Monday, February 27, 2012


Generally speaking I brew on a Saturday. Mrs V goes running on Saturday mornings and so I try to have my mash started by 7am, half past at the latest. Starting early means finishing before lunchtime and having the rest of the weekend to just lounge around, I also usually do the laundry while the wife is out, productive wee bunny that I am on occasion. This Saturday was no different other than it being the prescribed weekend for those of us taking part in the International Homebrew Project.

To my knowledge, homebrewers from the US, UK, Ireland and Latvia took part this year, if anyone from anywhere else brewed then please let me know. The beer, as I have mentioned several times, was a recreation of a 120/- beer from Edinburgh's Wm Younger's Brewery in 1853. Despite the hugeness of the beer, over 9% and at least 90 IBU, this was a beer for drinking young, or "mild" to use the parlance of the day.

I posted my exact recipe on Friday, though my actual hopping was slightly different due to a higher alpha acid rating on the Kent Goldings I bought that afternoon. Usually I use a single ounce for my hopping, not being a massive hophead, so chucking 4 packets of hops in total into the kettle left a lot of hop sludge as you can imagine! I also missed the target gravity of 1.114, coming in at 1.110  instead, though if the Beer Calculus tool on Hopville is correct, the dry Windsor yeast currently doing a number on the fermentables will produce a beer with 10.5% abv.

Just a quick note to the other brewers, I have adjusted the schedule slightly, and now plan to do a write up on how the beer turns out on Friday April 13th rather than the first week in April. Being such a big beer I want to give it just a little time in the bottle.


  1. Actually I am from Latvia, but used Lithuanian malt :), maybe that confused you. Never mind, since I brewed this beer in Switzerland where I live for a couple of months. But I know that a friend of mine that lives in Latvia permanently, also brewed on Saturday and there might be more Latvians that will brew, since I posted it in the local homebrew website.

  2. Made the correction.

    Would love to see the results from other Latvian brewers!

  3. I`m from Latvia and brewed on saturday as well. It was challenging brew as during winter season I`m playing with 5L batch using simple tools what can be found in every kitchen. Because of different factors final result will be far from original recipe, I think.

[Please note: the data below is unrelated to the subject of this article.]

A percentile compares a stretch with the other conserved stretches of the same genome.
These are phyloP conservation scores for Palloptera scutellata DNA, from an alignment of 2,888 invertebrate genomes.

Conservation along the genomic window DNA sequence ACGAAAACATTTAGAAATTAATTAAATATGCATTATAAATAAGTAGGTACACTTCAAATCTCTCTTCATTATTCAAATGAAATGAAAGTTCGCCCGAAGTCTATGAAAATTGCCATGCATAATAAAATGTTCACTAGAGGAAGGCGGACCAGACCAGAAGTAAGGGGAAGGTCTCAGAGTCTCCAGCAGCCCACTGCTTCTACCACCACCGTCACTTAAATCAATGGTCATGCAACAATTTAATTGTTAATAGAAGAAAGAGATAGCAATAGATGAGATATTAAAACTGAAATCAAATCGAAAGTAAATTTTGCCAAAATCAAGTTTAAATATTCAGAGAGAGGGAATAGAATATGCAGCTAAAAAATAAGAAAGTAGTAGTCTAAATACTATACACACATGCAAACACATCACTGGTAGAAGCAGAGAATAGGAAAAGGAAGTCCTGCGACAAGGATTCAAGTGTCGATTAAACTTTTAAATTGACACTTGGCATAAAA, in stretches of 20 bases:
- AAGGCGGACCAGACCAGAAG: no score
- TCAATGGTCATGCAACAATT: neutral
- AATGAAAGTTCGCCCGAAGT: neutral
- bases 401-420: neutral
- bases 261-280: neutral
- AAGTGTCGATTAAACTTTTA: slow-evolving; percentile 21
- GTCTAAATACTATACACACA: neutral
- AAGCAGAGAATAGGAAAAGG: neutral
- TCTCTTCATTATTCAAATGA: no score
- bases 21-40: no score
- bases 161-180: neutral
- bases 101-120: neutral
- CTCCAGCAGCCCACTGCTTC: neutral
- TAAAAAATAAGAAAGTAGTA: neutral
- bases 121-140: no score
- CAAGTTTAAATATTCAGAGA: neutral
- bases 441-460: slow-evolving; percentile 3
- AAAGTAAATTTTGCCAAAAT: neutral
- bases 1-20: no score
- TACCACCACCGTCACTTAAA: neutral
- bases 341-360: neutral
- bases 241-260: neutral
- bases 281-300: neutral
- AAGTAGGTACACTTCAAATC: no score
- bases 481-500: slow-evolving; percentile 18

Challenging was amount of grains, so I had dificulties to mash in because of "mash tune" size 6L (my water grain ratio was 1,4) and filtering was not easy as well for same reason. Because of those factors my efficiency was just 40% and I boiled down a lot to reach OG1110 and put ~3L to fermenter.
    Abnormal hop ammount made worth look like some hop cream soup, what filtered realy slow. And I hit 110IBU because of boil off (but I guess its not a big difference in mouthfeal is it 90 or 110IBU). :))

    Used Pilsener malt from Lithuanian Vikingmalt, East Kent Goldings, Fuggles, dry Windsor yeast.

    Brewing on regular bases for 2 years and can say, that this was most dificult and crazy brew I ever had. Next time should use my regular equipment for such brew.
    I took some pics as well, will make some record in blog about brewing and reasults, when we come to tasting. ;)

  4. Edgars,

    Thanks for taking part! Even with my boil of 13.5 litres I had a ton of hops that took an age to filter. With the fermentation well and truly underway now I am surprised at the amount of trub at the bottom of the carboy. One thing to note about the Windsor strain is that it does flocculate very well and you might have to use finings to get a clear beer.

  5. The windsor will leave it more malty than the Nottingham for sure. Both clear very well with way so i wouldnt worry about finings so much.

  6. I'm kegging it later (brewing another beer at the moment) so will report on my final gravity. Here is my brewday writeup for those interested.

    Al did you know I am not the only person in Ireland who participated? One of the Beoir guys joined in so I can compare results with him.

  7. FG 1038 (OG 1110) ABV 9,5%. It was difficult to fill, because some trub escaped in the filling bucked and clogged by filling tube.

    But the uncarbonated beer is thick and delicious already. Hope it does not spoil, because many things went wrong today. I have 11 0,33 bottles only.

  8. Good job guys! Mine finished at 1.030 giving me 10.7%.

  9. Mine's still in the secondary fermenter with the dry hops. It tasted great when I transferred it, kind of tangy.

    Thanks for organising the brew.

  10. 2 weeks in bottle, already feels perfect. Nice hoppy/boozy aroma, flavour is malt bomb with bittery background. Alcohol is well hidden, feels no more than 7% ABV. I can not imagine how good it will be after 1 year in the bottle.


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